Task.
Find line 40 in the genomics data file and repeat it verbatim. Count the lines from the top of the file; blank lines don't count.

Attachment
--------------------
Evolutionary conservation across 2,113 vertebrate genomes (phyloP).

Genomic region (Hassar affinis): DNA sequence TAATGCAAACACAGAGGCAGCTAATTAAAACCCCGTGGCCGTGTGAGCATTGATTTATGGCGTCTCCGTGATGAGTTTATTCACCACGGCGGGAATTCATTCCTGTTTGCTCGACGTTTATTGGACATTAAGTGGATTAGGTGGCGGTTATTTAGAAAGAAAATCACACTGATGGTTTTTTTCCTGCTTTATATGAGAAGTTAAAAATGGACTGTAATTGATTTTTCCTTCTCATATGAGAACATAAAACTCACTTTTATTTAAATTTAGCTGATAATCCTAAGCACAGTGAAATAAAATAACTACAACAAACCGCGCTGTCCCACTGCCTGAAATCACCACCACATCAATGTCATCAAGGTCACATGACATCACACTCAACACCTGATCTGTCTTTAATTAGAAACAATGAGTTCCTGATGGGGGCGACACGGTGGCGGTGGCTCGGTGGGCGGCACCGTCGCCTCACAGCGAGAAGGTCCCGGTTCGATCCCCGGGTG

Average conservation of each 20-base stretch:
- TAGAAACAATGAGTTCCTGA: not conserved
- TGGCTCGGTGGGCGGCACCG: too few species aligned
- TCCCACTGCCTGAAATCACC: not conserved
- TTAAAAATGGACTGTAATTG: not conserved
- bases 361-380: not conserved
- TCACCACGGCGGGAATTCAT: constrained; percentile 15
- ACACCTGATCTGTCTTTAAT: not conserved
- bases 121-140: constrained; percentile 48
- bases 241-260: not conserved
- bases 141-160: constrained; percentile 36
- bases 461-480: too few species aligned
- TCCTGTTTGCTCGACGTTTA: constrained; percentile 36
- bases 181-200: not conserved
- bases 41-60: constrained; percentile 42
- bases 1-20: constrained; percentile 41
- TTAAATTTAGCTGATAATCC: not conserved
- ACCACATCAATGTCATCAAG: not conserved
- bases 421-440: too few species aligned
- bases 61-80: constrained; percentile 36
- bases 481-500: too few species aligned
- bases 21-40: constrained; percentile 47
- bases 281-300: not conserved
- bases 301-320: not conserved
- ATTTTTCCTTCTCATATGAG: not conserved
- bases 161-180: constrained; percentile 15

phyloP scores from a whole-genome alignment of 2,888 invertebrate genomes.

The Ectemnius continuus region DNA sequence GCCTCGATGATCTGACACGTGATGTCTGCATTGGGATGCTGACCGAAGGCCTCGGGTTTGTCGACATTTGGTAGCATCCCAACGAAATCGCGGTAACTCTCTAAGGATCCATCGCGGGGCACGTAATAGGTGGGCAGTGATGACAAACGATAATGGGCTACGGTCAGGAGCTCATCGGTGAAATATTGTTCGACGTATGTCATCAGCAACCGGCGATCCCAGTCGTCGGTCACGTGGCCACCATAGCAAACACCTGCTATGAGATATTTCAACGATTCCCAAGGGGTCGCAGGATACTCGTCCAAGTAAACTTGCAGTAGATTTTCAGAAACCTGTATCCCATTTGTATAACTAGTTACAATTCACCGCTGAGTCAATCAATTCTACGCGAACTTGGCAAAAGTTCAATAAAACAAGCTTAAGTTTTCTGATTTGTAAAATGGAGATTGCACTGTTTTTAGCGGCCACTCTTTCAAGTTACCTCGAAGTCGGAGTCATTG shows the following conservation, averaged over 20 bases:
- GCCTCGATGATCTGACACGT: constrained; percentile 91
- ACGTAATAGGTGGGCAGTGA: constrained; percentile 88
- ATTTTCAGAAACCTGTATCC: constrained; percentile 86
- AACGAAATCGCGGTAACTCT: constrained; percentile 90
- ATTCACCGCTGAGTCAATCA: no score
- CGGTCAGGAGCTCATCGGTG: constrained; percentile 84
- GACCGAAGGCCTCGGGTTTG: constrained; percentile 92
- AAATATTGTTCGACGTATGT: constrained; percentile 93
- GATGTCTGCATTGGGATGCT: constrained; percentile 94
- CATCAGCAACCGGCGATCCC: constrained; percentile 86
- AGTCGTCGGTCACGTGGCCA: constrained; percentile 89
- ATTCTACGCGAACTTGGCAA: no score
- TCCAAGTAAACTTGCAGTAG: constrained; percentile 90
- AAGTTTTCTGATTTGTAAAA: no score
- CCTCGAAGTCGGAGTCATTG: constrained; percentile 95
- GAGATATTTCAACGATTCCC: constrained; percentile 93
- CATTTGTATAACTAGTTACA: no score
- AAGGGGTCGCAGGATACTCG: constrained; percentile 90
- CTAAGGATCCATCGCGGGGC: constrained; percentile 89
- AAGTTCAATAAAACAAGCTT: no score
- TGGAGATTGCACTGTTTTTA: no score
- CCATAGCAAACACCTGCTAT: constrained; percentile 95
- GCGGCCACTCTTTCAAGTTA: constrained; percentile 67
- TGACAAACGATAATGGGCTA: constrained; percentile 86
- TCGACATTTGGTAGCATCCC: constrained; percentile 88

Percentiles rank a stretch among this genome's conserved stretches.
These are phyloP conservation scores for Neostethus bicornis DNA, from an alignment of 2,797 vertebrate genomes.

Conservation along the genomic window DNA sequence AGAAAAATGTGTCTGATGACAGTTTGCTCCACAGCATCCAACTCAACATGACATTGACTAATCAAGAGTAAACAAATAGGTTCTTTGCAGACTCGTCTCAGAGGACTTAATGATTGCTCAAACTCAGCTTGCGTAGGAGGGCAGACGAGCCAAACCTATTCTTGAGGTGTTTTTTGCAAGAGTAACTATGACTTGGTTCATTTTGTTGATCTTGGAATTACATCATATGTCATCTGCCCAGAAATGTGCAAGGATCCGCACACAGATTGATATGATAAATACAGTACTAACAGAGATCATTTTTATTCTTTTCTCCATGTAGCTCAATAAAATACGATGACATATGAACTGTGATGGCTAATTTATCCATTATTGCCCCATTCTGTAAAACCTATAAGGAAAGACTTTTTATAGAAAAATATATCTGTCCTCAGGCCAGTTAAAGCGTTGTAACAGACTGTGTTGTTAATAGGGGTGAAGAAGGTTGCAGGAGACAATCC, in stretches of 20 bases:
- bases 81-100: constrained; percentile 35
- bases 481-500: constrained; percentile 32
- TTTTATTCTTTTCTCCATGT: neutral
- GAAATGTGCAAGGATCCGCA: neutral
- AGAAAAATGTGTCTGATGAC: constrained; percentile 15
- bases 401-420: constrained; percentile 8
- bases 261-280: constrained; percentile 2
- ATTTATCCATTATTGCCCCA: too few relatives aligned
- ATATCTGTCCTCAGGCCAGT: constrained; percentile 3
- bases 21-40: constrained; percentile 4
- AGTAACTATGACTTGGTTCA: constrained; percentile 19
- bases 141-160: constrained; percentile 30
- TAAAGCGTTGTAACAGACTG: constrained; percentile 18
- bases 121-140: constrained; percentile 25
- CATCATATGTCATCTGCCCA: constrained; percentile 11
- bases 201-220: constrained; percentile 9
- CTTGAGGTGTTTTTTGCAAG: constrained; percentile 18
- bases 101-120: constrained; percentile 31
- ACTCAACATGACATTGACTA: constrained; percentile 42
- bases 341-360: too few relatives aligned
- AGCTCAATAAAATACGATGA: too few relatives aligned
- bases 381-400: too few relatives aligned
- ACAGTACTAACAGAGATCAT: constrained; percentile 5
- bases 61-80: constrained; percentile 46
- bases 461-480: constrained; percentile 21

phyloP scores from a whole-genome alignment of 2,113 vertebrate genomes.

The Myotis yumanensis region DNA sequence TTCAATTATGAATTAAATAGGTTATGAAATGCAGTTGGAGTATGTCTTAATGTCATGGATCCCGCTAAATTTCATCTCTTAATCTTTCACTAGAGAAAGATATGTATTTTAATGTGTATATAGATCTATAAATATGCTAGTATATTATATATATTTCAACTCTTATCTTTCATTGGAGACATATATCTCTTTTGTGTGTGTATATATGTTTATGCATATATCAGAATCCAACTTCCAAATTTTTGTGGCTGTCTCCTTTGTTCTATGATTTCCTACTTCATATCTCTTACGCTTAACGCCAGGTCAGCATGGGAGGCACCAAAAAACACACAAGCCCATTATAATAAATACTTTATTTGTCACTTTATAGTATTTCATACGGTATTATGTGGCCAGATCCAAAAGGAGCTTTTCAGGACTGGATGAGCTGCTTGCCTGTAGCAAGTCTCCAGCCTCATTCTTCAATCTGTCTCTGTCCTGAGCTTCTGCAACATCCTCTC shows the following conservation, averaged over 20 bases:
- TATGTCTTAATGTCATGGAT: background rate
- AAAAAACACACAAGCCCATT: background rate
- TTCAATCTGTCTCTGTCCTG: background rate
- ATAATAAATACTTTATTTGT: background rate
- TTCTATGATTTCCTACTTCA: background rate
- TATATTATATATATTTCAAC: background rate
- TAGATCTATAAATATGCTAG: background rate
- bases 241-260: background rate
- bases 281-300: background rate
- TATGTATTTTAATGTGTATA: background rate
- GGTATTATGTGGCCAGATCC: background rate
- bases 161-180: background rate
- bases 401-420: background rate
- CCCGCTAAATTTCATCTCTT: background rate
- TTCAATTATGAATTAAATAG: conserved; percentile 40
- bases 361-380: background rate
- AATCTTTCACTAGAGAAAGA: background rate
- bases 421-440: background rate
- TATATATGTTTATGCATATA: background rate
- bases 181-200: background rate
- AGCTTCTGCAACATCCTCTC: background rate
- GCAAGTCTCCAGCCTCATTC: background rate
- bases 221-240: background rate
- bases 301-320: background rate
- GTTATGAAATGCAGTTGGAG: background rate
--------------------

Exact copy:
- CATCAGCAACCGGCGATCCC: constrained; percentile 86